The papacy - now open to women and atheists!
Ask any priest, and he will tell you that the job is really quite easy. Most weeks you only work on Sundays, and if you need to preach a homily, then there are plenty of good books from which you can borrow, with titles such as The Reverend Ebenezer Drone's Victorian Sermons on Habakkuk, The Jesuit Book of LGBT-friendly Homilies, and Cardinal Sarah's latest epic, Why don't you all just SHUT UP?*
*Subtitled And that includes you, Francis.
Try not to mention sky fairies and invisible friends, as that's a bit of a give-away that you're not as devout as people thought.
The Eccles shop will also provide you with fashionable clothes to wear.
Then, you get to listen to confessions, and that must surely be more entertaining than watching television: once in a while you will get an axe-murderer or a grave-robber, even if most of the time it is "I took the last chocolate from the box" or "I groaned when I read Austen Ivereigh's latest comments."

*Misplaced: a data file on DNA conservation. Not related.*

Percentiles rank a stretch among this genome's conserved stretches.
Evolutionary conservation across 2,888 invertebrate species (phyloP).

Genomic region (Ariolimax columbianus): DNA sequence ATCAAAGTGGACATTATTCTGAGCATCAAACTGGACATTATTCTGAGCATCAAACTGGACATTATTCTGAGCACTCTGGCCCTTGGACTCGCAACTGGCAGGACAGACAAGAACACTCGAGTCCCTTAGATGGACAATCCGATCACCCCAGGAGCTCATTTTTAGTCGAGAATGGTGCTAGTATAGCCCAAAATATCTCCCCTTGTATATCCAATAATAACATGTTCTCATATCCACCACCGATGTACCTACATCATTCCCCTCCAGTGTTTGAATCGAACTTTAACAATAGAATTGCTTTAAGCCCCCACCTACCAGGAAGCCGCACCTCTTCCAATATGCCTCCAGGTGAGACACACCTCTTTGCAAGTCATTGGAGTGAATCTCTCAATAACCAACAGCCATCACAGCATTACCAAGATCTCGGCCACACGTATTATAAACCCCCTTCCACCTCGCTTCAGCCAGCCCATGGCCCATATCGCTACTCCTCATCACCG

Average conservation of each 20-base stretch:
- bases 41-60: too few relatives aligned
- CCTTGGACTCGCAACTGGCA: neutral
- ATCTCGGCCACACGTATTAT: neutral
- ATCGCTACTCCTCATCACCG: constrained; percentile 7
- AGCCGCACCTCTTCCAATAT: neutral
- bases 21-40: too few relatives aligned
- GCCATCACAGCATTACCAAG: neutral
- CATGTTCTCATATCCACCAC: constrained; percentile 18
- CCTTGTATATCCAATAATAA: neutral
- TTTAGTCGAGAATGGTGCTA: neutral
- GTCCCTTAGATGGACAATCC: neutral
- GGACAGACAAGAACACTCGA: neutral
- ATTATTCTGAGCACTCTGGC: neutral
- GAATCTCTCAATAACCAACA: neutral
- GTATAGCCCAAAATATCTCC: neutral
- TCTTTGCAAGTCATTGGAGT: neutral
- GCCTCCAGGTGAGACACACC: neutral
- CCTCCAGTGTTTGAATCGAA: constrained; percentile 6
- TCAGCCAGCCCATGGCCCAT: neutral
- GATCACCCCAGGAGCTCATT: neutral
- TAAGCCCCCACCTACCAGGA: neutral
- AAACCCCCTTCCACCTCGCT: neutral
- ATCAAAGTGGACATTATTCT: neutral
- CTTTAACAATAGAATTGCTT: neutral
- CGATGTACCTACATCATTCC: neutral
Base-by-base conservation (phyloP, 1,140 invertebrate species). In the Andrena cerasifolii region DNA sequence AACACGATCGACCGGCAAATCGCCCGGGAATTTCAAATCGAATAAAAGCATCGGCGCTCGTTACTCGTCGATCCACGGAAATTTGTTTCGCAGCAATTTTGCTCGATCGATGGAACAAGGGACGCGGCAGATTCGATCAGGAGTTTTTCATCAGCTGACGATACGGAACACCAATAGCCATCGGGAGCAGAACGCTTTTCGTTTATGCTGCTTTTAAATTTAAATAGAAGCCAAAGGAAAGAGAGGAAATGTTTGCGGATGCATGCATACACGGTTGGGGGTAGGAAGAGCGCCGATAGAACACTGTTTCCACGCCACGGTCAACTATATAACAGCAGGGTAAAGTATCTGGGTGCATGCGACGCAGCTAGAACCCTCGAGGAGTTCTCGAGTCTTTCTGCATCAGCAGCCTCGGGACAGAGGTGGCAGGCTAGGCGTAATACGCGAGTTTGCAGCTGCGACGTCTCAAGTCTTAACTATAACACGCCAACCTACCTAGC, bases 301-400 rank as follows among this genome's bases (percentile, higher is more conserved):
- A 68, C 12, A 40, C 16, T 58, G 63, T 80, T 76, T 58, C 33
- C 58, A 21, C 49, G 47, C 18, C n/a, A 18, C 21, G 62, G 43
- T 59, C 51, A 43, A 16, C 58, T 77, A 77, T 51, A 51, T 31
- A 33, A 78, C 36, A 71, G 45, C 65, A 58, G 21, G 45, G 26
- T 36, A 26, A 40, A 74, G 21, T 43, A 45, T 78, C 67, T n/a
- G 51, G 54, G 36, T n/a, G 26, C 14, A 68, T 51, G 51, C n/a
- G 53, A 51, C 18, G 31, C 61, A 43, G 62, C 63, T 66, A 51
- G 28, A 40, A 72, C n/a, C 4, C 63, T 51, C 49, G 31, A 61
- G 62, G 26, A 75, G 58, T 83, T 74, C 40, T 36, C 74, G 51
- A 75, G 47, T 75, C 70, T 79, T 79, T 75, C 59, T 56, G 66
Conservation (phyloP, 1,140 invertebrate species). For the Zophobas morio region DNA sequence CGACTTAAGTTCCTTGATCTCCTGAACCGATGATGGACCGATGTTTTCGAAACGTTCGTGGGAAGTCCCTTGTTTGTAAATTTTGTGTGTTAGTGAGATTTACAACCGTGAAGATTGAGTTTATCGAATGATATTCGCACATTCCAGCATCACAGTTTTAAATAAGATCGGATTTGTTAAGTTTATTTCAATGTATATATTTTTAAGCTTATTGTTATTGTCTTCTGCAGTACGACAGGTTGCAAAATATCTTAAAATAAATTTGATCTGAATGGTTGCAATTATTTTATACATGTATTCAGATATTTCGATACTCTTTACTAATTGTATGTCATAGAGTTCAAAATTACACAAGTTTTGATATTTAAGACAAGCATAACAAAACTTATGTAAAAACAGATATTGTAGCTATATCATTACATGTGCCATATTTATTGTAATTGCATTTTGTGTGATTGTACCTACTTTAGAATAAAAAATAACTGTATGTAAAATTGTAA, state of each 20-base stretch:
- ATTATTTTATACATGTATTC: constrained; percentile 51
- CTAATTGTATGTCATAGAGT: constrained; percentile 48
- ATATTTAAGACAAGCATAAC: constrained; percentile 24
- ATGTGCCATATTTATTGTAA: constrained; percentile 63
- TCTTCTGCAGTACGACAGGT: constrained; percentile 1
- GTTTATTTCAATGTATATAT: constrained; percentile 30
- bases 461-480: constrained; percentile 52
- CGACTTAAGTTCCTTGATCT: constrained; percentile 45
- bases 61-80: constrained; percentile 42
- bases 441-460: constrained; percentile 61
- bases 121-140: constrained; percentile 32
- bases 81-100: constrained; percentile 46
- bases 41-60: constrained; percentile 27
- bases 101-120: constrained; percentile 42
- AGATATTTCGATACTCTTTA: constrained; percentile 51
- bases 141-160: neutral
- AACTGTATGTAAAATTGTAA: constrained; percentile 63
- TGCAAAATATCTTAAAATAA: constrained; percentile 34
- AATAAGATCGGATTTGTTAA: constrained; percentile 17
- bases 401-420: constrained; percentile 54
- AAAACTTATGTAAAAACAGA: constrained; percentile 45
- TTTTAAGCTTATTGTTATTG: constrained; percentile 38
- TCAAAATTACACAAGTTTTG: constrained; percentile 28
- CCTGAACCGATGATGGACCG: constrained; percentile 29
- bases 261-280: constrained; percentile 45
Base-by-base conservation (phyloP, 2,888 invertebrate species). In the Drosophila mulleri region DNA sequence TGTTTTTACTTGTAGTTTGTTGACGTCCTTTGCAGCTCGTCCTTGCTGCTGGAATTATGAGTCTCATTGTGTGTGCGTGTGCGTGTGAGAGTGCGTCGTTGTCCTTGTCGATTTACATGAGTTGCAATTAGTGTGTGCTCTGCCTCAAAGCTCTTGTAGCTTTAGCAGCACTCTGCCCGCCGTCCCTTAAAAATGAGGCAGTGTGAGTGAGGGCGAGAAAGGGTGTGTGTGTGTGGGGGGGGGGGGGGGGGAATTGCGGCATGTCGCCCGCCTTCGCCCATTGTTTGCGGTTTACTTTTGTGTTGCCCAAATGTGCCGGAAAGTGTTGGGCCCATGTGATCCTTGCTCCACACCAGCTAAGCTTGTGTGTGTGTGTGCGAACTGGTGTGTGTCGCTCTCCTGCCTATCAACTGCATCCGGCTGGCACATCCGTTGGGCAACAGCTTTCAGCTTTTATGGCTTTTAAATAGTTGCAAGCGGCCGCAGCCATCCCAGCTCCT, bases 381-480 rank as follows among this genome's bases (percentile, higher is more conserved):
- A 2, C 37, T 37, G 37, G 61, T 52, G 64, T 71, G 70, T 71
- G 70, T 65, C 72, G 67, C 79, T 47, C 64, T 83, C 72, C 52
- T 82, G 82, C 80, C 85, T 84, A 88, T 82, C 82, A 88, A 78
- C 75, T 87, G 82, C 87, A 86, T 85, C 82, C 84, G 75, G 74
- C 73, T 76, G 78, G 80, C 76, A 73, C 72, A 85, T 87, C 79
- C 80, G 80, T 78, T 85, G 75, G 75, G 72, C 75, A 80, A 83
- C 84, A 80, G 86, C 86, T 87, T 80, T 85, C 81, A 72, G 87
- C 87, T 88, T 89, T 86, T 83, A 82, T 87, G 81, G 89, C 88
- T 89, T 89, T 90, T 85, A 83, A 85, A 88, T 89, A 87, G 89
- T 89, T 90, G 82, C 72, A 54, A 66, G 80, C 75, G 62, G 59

But do you need to believe? Well, technically not, if you don't mind telling lies. If you don't believe in Hell, or if you think Jesus was not God when He was on Earth, then there is no need to mention it to anyone, as it might affect your chances of promotion (well, it used to, until Vatican II brought us the Age of Aquarius, etc.)
Stealing tractors is all in a day's work for top atheist Cardinal Marx.
Many priests, bishops, and cardinals have realised that they have a job for life, and if they want a career where they can talk to people without being interrupted, then joining the Church is easier than becoming a politician or an actor. No need for elections, no times when you are "resting" between jobs.
The downside to all this is that you may feel you are being a little dishonest, saying "I believe..." when you don't. Also, if you think Richard Dawkins's latest book My head is bigger than God's is a miracle of theological brilliance, then don't read the book when you think someone might be watching.
What can possibly go wrong?
So suppose that promotion has come your way, and you are now the Pope. You may still feel the need to confide in someone, to tell them that you don't really believe a word of it. Should you infallibly and ex cathedra declare, "THERE IS NO GOD"? No, this might cause problems, and even popes can get sacked for being too silly. No, pick a friendly journalist, preferable one who is 105 years old, deaf, blind, unable to work a tape recorder, and known to have a vivid imagination. Tell him. Then, if he spills the beans, you can get your friends to deny it.